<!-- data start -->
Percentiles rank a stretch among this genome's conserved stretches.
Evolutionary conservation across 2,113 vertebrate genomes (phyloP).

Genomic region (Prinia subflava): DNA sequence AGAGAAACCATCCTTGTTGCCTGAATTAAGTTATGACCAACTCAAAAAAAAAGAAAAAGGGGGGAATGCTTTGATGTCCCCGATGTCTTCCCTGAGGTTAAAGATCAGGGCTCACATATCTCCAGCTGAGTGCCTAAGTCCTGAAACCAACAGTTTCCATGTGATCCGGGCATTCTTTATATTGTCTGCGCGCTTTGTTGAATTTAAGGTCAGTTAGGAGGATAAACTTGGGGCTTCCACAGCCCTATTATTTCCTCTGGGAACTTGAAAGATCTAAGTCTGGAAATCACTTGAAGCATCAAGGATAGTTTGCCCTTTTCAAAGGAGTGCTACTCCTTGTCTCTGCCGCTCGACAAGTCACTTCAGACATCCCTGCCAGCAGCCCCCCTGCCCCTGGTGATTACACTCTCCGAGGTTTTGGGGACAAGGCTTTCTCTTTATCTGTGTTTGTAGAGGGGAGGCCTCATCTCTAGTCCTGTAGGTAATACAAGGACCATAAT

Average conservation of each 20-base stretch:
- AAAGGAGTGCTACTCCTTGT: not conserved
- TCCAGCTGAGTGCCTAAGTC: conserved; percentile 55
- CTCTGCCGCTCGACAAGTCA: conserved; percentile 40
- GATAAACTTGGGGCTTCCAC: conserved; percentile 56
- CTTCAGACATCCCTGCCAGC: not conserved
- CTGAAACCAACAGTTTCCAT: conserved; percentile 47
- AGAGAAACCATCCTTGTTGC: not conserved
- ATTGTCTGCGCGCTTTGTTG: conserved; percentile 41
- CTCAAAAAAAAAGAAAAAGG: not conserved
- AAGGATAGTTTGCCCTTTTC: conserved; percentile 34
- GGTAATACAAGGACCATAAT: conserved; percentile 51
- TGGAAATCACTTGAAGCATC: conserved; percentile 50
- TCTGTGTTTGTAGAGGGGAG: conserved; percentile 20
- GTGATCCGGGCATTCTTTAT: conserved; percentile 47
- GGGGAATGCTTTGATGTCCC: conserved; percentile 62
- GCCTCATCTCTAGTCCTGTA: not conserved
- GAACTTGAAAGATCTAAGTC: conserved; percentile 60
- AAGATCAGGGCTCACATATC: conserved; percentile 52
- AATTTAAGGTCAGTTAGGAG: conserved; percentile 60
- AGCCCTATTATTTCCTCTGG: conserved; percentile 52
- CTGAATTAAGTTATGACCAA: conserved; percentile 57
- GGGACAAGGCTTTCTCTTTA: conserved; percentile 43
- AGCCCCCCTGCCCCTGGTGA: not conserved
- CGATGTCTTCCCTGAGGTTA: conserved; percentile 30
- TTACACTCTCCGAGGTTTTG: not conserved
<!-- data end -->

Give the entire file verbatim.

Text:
Percentiles rank a stretch among this genome's conserved stretches.
Evolutionary conservation across 2,113 vertebrate genomes (phyloP).

Genomic region (Prinia subflava): DNA sequence AGAGAAACCATCCTTGTTGCCTGAATTAAGTTATGACCAACTCAAAAAAAAAGAAAAAGGGGGGAATGCTTTGATGTCCCCGATGTCTTCCCTGAGGTTAAAGATCAGGGCTCACATATCTCCAGCTGAGTGCCTAAGTCCTGAAACCAACAGTTTCCATGTGATCCGGGCATTCTTTATATTGTCTGCGCGCTTTGTTGAATTTAAGGTCAGTTAGGAGGATAAACTTGGGGCTTCCACAGCCCTATTATTTCCTCTGGGAACTTGAAAGATCTAAGTCTGGAAATCACTTGAAGCATCAAGGATAGTTTGCCCTTTTCAAAGGAGTGCTACTCCTTGTCTCTGCCGCTCGACAAGTCACTTCAGACATCCCTGCCAGCAGCCCCCCTGCCCCTGGTGATTACACTCTCCGAGGTTTTGGGGACAAGGCTTTCTCTTTATCTGTGTTTGTAGAGGGGAGGCCTCATCTCTAGTCCTGTAGGTAATACAAGGACCATAAT

Average conservation of each 20-base stretch:
- AAAGGAGTGCTACTCCTTGT: not conserved
- TCCAGCTGAGTGCCTAAGTC: conserved; percentile 55
- CTCTGCCGCTCGACAAGTCA: conserved; percentile 40
- GATAAACTTGGGGCTTCCAC: conserved; percentile 56
- CTTCAGACATCCCTGCCAGC: not conserved
- CTGAAACCAACAGTTTCCAT: conserved; percentile 47
- AGAGAAACCATCCTTGTTGC: not conserved
- ATTGTCTGCGCGCTTTGTTG: conserved; percentile 41
- CTCAAAAAAAAAGAAAAAGG: not conserved
- AAGGATAGTTTGCCCTTTTC: conserved; percentile 34
- GGTAATACAAGGACCATAAT: conserved; percentile 51
- TGGAAATCACTTGAAGCATC: conserved; percentile 50
- TCTGTGTTTGTAGAGGGGAG: conserved; percentile 20
- GTGATCCGGGCATTCTTTAT: conserved; percentile 47
- GGGGAATGCTTTGATGTCCC: conserved; percentile 62
- GCCTCATCTCTAGTCCTGTA: not conserved
- GAACTTGAAAGATCTAAGTC: conserved; percentile 60
- AAGATCAGGGCTCACATATC: conserved; percentile 52
- AATTTAAGGTCAGTTAGGAG: conserved; percentile 60
- AGCCCTATTATTTCCTCTGG: conserved; percentile 52
- CTGAATTAAGTTATGACCAA: conserved; percentile 57
- GGGACAAGGCTTTCTCTTTA: conserved; percentile 43
- AGCCCCCCTGCCCCTGGTGA: not conserved
- CGATGTCTTCCCTGAGGTTA: conserved; percentile 30
- TTACACTCTCCGAGGTTTTG: not conserved